Green bonds have also allowed the MoF to broaden and diversify its investor base toward investors with ESG-mandated portfolios, a desired property for debt managers. . Importantly, reflecting the financial benefits of these instruments, Chile’s green bond issuances paved the path for private issuances and set the standard for other debt management offices in Latin America, further strengthening the country’s leadership in the green finance space. In 2021, five Chilean corporations issued labeled bonds for a total of USD 3.8 billion. In the aftermath of Chile’s green bond issuances, other Latin American countries followed with Colombia issuing green bonds in 2021 and Mexico and Uruguay issuing ESG-related bonds.
The MoF’s success with green bonds has been recognized with several awards. However, most impressively, the MoF broadened the issuance of ESG bonds, allowing Chile to reach its climate targets. After becoming the first sovereign to issue green bonds in the Americas, Chile became the first country to issue a Sustainability Linked Bond (SLB) in March 2022. In contrast to green or social bonds, in which expenditures are related to specific projects, an SLB’s coupon payment is directly related to the issuer achieving a given outcome. Chile’s 2022 SLB framework aims to achieve targets for greenhouse gas emissions and at least 60 percent of energy produced by renewable sources by 2032 (up from 27% in 2021). If Chile fails to meet its target, the bonds pay an additional coupon, creating an incentive to make progress on the targets.
Chile’s experience as a trailblazer in the green bond market delivers important lessons. Green bonds sovereign issuers to demonstrate their commitment to sustainable finance and climate action, while lowering their borrowing costs and diversifying their investor base. Green bonds also contribute to financing the transition to a more sustainable low-carbon economy.
However, climate action should not only focus on green infrastructure but also on carbon pricing initiatives that provide incentives for the private sector to reduce environmental waste and greenhouse gas emissions. Low-income families would benefit from public expenditures to reduce environmental costs because low-income families are more affected by air pollution, extreme heat, and environmental disasters. Climate change is estimated to have a greater impact on low-income nations and developing economies. Potential climate-related losses in Chile are estimated to reach 11 percent of the GDP by 2100 with almost 40 percent of its real estate exposed to climate risks. These economic losses disproportionately affect poor families, particularly workers in agriculture and fishing.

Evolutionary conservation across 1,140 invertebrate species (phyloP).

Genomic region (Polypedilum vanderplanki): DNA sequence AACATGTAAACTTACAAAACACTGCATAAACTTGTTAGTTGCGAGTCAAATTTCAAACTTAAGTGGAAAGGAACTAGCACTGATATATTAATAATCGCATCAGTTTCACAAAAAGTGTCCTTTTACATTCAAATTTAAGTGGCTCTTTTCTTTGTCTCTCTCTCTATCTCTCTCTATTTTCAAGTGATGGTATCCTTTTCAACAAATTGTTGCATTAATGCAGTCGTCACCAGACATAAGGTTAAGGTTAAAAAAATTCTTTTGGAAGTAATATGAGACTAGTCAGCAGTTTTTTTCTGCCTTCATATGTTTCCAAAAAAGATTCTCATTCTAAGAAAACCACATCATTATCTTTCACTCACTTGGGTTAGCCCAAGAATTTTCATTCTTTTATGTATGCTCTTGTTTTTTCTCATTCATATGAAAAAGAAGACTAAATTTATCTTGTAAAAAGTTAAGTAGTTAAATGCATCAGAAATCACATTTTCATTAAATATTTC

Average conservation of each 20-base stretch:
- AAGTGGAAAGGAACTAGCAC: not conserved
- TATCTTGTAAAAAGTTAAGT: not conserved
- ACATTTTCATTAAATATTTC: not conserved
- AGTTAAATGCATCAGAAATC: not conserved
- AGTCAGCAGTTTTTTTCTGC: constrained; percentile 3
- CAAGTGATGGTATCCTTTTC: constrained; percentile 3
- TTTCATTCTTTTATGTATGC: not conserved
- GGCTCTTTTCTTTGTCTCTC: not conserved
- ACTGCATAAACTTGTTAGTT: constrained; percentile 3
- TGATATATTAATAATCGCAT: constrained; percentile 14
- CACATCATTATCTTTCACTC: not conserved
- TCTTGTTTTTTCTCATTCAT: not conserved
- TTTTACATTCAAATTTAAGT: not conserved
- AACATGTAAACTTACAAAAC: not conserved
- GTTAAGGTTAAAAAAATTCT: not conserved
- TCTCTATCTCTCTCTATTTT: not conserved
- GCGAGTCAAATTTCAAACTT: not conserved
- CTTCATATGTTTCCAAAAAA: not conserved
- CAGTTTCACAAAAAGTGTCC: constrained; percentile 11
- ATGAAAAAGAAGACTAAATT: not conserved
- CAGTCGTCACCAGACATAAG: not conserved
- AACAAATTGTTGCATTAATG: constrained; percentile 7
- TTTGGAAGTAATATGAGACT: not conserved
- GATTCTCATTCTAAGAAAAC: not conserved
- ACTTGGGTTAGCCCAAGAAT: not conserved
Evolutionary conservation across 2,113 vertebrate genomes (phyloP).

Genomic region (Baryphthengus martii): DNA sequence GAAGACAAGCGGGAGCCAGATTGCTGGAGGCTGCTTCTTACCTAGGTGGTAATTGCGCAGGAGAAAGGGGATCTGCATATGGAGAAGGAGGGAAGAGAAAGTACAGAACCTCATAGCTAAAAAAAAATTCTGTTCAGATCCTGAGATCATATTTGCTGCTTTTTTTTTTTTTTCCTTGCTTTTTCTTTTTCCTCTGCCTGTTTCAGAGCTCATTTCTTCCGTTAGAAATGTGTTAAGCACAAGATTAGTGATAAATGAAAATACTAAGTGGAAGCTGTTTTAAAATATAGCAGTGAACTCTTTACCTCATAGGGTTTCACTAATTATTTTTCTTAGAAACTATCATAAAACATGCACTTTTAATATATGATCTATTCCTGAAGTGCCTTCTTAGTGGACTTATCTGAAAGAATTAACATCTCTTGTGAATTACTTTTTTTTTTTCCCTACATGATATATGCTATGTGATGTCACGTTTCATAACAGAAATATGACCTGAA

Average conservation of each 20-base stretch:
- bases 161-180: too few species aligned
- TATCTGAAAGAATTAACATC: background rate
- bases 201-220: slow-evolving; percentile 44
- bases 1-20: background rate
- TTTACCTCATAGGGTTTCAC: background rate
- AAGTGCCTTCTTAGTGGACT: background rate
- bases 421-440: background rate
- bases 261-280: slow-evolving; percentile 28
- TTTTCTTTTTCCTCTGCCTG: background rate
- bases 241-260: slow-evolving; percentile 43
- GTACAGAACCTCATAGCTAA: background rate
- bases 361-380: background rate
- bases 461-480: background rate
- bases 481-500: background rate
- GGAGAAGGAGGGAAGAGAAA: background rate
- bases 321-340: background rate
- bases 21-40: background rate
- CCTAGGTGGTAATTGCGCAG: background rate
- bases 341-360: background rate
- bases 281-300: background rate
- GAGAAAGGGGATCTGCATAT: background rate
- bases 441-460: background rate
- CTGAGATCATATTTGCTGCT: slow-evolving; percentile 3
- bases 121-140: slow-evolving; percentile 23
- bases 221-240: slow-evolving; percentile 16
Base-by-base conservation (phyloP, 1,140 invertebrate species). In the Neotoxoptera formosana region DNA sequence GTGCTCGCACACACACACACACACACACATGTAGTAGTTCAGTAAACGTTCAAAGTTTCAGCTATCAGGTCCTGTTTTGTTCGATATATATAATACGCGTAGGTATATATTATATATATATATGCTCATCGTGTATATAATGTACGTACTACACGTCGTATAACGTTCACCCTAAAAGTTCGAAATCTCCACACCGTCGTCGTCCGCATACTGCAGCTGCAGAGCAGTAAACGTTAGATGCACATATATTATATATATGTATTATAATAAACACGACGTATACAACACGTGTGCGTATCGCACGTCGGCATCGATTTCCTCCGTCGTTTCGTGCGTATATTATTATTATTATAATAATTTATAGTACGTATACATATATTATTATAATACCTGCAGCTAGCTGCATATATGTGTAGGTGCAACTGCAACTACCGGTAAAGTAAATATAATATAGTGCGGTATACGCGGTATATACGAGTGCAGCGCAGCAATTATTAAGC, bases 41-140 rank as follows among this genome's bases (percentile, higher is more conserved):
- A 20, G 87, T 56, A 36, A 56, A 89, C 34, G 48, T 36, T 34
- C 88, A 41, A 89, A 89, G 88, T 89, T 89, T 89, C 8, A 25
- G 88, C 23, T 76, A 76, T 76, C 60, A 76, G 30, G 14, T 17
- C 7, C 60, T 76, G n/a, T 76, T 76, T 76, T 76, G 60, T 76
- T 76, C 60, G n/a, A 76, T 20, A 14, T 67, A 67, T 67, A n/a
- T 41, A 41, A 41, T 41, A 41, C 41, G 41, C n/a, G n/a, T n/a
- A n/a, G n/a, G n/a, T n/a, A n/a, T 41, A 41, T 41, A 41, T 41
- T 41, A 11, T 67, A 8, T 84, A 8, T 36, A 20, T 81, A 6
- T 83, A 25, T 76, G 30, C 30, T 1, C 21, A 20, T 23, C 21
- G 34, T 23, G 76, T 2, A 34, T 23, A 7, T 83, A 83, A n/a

As an emerging economy, Chile must make both public and private investments in green infrastructure. Fiscal spending on environmental protection in Chile and Latin American countries represents just 0.1 percent of the GDP, well below the 1 percent spent by many advanced economies such as Japan, France, and Italy. A recent study estimates that to fight the climate crisis, Latin American countries spend annually between 2 percent and 8 percent of their GDP. Low-cost green bond issuance should help developing countries like Chile gather the funds necessary to invest in public infrastructure. Hence, Latin America would benefit from strengthening its commitment to climate action with the issuance of green bonds and other ESG financing.
Green bond issuance must be complemented by issuers enhancing accountability and maintaining credibility on their commitments to climate action, as these also support lower borrowing costs. Particularly, the periodic publication of audited reports regarding the allocation of funds and the impact of these funds is key. Implementing green bond reports and transparency initiatives such as the InterAmerican Development Bank’s Green Bond Transparency Platform (GBTP) would further enhance investor confidence. Furthermore, countries should build an accounting system for their “natural capital” to better document their preservation of the environment, as Chile and the UK have done in recent years.
Although further action is necessary, green bonds are now a fundamental part of countries’ sovereign tools. They can help fund infrastructure for climate action while lowering sovereign funding costs.
 The targets consider annual greenhouse gas emissions of 95MtCO2e by 2030, and a maximum greenhouse gas budget of 1,100 MtCO2e between 2020 and 2030.
Carlos Madeira is a senior economist at the Bank for International Settlements and the Central Bank of Chile. His research is specialized in Household Finance, Macroprudential Policy and Climate Change. His views are his own and do not necessarily represent the Central Bank of Chile or the BIS.
Andrés Pérez is Chief Economist for LatAm economies, except for Brazil, at Itaú. Andrés was formerly the Head of International Finance and Head of Advisors at the Ministry of Finance of Chile, where he led the issuance of sovereign green bonds, among other initiatives between 2018 and 2021. His views are his own and do not necessarily represent Itaú.